ANA Urges Networks to Postpone Upfront Season; Twitter Tests Reading Prompt

In today’s ExchangeWire news digest: the ANA urges networks to push their upfront negotiations back to create a calendar-year system; Twitter trials a new feature prompting users to read articles before retweeting them; and ABC fears drastic cuts are on the way after losing $41m in funding.


ANA urges TV industry to pursue calendar-year upfront deals over usual routine


The Association of National Advertisers (ANA) has issued a plea to the TV ad industry to suspend its usual upfront negotiations until the autumn or winter season. The move would establish a calendar-year upfront buying system, with the ANA’s statement on the matter suggests that it would create little disruption to current upfront practices.


“This should not change the all-year negotiating process that currently exists between buyers and sellers. Nor should it change the fundamentals of marketplace transactions,” read the statement. The organisation has also released two white papers stressing the current urgency to change the upfront buying process.


However, in its usual effort to build momentum ahead of the buying season, the sell side has already made it apparent that they are ready to resume business as usual, with some networks even hinting that they are already involved in negotiations. It remains to be seen how stringently the ANA will press these organisations to adopt the change in the buying schedule, although it seems unlikely that the body would impede any sales that are already in progress.


Twitter tests new feature prompting users to read before they retweet


TwitterTwitter has announced that it is testing a new nudge notification urging users to read articles before sharing them. The social media site asserted that the new feature forms part of a wider endeavour to promote more productive and informed conversations on its platform.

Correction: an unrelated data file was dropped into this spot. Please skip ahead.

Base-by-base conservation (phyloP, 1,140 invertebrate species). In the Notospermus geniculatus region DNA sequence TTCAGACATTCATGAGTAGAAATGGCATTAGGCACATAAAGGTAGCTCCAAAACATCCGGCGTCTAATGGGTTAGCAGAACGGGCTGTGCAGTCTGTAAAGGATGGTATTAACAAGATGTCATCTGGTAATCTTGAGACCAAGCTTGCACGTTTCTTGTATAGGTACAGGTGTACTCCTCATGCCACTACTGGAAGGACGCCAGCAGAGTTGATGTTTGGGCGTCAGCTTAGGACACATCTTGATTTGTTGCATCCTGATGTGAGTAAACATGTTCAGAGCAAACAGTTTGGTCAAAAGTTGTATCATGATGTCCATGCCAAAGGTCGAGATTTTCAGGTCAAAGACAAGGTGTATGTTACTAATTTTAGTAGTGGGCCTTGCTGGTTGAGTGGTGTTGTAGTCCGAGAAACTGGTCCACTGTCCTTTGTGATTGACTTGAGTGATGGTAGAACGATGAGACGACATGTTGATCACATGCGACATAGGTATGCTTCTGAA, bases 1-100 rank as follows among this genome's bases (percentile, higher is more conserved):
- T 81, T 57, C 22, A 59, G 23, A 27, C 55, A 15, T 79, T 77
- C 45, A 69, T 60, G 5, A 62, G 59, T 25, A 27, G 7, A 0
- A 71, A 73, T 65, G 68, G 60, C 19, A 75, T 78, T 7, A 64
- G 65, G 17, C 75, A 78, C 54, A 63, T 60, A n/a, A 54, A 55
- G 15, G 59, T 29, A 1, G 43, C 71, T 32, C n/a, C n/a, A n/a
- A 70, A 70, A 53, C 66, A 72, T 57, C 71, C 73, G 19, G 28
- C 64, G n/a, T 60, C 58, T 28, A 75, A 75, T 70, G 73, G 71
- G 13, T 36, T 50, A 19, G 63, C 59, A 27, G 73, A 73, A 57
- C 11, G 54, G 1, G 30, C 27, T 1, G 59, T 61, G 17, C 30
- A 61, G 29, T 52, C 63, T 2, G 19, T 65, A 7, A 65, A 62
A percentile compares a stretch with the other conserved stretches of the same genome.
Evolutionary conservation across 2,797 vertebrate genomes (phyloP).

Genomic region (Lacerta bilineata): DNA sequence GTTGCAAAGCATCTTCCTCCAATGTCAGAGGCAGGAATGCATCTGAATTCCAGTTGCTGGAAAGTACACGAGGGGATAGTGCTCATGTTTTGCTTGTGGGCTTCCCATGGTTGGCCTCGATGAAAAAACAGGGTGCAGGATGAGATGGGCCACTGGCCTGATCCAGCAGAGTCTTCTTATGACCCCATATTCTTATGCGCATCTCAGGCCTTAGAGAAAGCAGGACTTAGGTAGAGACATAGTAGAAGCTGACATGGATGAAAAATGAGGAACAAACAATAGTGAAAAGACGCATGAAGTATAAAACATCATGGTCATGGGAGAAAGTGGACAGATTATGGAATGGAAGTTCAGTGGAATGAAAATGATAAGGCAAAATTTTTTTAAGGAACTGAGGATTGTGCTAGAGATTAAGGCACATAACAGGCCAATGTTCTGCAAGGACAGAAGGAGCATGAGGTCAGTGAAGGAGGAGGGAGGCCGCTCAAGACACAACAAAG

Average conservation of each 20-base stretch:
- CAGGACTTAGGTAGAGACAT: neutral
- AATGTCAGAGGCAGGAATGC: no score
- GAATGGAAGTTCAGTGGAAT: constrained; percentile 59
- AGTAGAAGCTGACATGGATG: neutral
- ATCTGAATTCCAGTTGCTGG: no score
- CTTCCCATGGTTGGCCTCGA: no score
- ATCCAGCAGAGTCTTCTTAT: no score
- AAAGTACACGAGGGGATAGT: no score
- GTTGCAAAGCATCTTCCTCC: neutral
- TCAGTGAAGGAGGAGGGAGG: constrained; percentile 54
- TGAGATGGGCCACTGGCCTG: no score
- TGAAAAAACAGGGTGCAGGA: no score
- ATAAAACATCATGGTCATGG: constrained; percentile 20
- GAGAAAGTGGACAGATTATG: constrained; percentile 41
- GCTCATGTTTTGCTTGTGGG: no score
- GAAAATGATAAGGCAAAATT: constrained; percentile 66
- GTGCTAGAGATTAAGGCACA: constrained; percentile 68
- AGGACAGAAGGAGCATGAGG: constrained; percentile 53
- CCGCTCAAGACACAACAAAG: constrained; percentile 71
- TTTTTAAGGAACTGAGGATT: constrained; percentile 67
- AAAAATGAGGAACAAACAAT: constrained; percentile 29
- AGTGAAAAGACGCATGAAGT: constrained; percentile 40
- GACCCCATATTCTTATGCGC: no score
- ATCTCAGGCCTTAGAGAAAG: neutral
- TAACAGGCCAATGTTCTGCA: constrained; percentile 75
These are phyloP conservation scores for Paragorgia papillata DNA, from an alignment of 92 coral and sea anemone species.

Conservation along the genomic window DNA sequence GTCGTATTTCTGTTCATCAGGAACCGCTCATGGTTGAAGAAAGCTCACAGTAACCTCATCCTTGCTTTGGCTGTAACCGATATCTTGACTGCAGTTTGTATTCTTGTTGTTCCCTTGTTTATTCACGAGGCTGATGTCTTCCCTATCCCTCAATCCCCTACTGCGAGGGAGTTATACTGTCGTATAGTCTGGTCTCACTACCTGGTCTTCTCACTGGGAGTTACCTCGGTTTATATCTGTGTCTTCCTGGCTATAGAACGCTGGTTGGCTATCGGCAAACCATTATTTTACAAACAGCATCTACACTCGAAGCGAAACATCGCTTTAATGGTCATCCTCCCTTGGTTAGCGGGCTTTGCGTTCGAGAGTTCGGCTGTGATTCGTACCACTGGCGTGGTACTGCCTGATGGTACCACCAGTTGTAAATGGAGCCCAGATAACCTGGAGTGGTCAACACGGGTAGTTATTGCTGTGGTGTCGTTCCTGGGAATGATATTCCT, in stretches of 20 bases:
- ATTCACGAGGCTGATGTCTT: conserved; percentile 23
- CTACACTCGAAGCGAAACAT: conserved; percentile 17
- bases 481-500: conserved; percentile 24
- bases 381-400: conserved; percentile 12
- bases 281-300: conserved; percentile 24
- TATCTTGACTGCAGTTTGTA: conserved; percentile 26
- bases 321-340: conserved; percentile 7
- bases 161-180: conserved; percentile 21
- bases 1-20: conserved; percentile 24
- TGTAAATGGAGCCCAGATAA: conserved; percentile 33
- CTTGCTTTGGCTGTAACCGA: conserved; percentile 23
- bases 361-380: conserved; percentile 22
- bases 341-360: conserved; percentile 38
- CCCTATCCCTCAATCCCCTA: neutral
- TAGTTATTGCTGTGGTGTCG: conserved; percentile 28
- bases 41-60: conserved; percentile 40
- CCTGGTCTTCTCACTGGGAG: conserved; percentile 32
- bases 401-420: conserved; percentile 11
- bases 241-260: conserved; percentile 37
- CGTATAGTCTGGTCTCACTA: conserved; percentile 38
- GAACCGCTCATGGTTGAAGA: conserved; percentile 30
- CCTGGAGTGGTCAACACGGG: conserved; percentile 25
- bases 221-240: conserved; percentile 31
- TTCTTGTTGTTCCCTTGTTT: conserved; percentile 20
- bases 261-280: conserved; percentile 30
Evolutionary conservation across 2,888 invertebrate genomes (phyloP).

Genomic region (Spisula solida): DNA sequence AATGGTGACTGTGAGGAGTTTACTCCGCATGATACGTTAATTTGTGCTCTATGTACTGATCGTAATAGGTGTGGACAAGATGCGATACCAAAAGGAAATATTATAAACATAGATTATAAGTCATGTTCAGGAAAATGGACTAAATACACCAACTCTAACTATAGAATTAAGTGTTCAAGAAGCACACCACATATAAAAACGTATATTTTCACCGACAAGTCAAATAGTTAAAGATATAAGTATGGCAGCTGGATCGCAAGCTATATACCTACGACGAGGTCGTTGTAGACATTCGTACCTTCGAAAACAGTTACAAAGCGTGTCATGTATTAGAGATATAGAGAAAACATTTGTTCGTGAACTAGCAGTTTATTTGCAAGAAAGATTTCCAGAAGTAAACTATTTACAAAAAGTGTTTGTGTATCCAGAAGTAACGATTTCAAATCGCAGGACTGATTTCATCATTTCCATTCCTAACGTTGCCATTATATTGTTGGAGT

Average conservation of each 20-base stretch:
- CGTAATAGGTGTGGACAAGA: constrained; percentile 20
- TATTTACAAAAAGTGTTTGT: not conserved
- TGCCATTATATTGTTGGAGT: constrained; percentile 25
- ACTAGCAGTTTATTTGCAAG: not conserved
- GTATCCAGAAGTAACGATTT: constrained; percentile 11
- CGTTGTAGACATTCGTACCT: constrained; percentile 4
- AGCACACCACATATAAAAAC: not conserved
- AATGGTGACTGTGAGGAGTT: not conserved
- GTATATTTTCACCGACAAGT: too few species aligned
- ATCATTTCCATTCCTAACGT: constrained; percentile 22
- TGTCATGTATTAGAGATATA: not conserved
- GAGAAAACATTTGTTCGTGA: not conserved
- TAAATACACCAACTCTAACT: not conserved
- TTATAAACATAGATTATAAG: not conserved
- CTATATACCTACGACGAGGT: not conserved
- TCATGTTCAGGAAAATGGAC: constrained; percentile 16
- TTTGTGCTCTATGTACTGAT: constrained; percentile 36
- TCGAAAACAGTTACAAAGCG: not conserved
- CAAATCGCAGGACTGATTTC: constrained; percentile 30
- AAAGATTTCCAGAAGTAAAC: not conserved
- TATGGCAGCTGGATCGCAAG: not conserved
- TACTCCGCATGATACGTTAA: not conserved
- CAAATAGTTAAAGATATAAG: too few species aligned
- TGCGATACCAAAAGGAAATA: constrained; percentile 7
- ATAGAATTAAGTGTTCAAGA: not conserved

The move comes in the wake of significant unrest and debate, both online and off, after the killing of George Floyd over a fortnight ago. With social media platforms serving as pin-boards for polarising opinions since their inception, the move comes amid a recent push by Twitter to moderate the content it hosts. Just last week, Twitter introduced a fact-checked label, which warns readers when information shared in a tweet cannot be independently verified.


Twitter is not alone in the sudden clamp down, with Facebook announcing its plans to label posts from state-backed publishers. Whilst the nudge, which is currently limited to US-based android users, will undoubtedly receive support, it also adds to the ambiguity surrounding content liability, an issue which has proved particularly contentious in recent weeks. It will be fascinating to see how the feature shapes the future relationship between social media platforms and publishers, should it become permanent.


ABC announces cutbacks amidst government funding cuts


The Australian Broadcasting Corporation (ABC) has announced that cuts to its jobs, programming, and services could be on the horizon after a government-imposed “funding freeze”.


ABC revealed that 250 jobs, as well as radio bulletins, current affairs, and lifestyle content, could all face the chopping block as the broadcaster looks to recover from the AUD $41m (£22.4m) cut. The publisher has seen a total of AUD $738m (£403.7m) stripped from its budget since 2014.


The news is particularly deflating considering ABC’s integral role in covering the bushfires that wrought destruction across Australia from late 2019 until earlier this year, on which it spent an additional AUD $3m (£1.6m) without receiving any emergency funding.


Political figures have criticised the cuts, highlighting the critical role of ABC’s news coverage and calling on the government to grant it the financial support it needs. Michele O’Neil, president of the Australian Council of Trade Unions has also urged the government to restore ABC’s funding to pre-2014 levels. “Throughout the whole pandemic and of course the bushfires before that, we saw how critical it was to have an independently owned media that the majority of Australians relied on for life-saving information,” she said.